Some of us—not naming names here—really appreciated Marie Kondo’s take on clutter. Maybe we didn’t thank our sweaters for their service before donating them to Goodwill—and we’re still finding that folding method a bit tricky—but we found her bestselling book The Life-Changing Magic Of Tidying Up and Tidying Up With Marie Kondo Netflix series inspirational enough to rid ourselves us of things that didn’t “spark joy” (which, as it turns out, was a lot).
So imagine our dismay upon reading in the Wall Street Journal this week that Kondo has now opened her own online store, which is supposedly filled with joy-sparking objects. On one hand, given how popular she is, this Goop-like effort isn’t much of a surprise. On the other hand, we feel betrayed. We thought the whole point was to get ride of stuff, not to acquire more stuff?
You can scroll through over 100 of these items on her website, which is divided into three categories: Decor & Living, Tidying & Organization, and Tabletop & Entertaining. Under Decor & Living, you’ll find a $75 tuning fork and rose quartz crystal and, coincidentally, the site’s “Most Popular Articles” includes one about “How to use a tuning fork.” (Kondo says that she uses “tuning forks as a way to center myself—their sonic vibrations have a subtle healing power that helps me to reset.”) The Tidying section includes a $34 computer brush. And would anyone besides Gwyneth Paltrow be up for spending $156 on a small cheese knife?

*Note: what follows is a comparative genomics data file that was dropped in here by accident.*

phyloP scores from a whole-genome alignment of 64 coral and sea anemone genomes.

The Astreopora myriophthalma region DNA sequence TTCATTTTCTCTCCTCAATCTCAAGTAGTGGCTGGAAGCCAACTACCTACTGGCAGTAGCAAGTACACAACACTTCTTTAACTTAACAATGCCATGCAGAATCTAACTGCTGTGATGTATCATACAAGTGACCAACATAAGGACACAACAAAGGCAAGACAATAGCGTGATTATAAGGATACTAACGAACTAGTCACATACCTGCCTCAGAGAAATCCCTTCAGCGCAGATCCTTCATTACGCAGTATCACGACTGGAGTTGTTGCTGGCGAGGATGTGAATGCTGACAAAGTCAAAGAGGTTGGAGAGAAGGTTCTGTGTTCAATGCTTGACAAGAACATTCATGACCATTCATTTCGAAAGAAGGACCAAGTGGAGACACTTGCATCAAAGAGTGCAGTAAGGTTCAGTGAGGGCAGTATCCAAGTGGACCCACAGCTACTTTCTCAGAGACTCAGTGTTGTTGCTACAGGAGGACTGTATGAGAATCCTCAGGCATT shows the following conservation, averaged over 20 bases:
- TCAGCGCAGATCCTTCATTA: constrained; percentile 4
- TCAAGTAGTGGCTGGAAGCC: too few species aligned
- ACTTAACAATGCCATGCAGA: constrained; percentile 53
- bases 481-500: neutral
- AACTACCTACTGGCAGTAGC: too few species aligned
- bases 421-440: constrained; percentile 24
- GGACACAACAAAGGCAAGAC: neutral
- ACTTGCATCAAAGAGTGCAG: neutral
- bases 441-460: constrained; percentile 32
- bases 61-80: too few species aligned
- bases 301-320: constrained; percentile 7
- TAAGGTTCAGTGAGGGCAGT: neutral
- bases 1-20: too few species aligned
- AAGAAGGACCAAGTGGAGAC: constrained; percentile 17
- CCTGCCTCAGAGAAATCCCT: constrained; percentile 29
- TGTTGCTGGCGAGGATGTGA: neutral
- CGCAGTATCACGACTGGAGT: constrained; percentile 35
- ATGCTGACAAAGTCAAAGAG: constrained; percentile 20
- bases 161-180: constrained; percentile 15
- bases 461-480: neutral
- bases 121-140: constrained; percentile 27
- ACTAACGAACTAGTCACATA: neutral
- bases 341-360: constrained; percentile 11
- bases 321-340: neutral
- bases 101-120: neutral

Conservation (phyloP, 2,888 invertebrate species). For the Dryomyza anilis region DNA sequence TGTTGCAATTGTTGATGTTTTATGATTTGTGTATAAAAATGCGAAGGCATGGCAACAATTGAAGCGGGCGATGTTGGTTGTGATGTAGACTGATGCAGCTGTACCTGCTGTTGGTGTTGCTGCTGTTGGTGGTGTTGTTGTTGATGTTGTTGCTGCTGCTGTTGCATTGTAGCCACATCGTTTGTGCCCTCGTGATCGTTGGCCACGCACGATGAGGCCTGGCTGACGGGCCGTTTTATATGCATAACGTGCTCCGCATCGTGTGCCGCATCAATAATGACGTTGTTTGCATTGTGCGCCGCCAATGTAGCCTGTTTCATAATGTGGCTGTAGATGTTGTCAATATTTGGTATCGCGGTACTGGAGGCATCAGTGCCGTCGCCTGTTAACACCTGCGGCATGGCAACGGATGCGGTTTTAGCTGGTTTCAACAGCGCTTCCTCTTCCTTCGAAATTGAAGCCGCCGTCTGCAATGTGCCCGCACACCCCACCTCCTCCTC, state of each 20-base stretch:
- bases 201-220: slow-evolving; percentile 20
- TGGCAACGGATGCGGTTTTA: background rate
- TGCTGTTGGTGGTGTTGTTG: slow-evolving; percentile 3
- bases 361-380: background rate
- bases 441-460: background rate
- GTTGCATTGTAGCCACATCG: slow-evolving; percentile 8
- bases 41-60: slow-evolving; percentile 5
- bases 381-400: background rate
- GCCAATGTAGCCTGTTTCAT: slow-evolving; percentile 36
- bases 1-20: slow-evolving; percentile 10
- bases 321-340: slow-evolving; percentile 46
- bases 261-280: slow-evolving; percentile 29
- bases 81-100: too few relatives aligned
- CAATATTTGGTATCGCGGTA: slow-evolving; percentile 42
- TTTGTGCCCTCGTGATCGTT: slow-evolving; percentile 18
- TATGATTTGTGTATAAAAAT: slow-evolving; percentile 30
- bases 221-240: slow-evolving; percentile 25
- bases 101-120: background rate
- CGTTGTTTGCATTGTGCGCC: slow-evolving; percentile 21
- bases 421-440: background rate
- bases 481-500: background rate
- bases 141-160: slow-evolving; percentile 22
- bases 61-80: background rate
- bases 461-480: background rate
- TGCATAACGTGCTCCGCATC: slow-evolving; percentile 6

Sure, nobody should fault Kondo for being a capitalist, and props to her for introducing some Eastern spirituality staples to Western sensibilities. But we can’t help but think that this is a marketing Catch-22—her most devout followers would likely steer clear of stuff like this, right?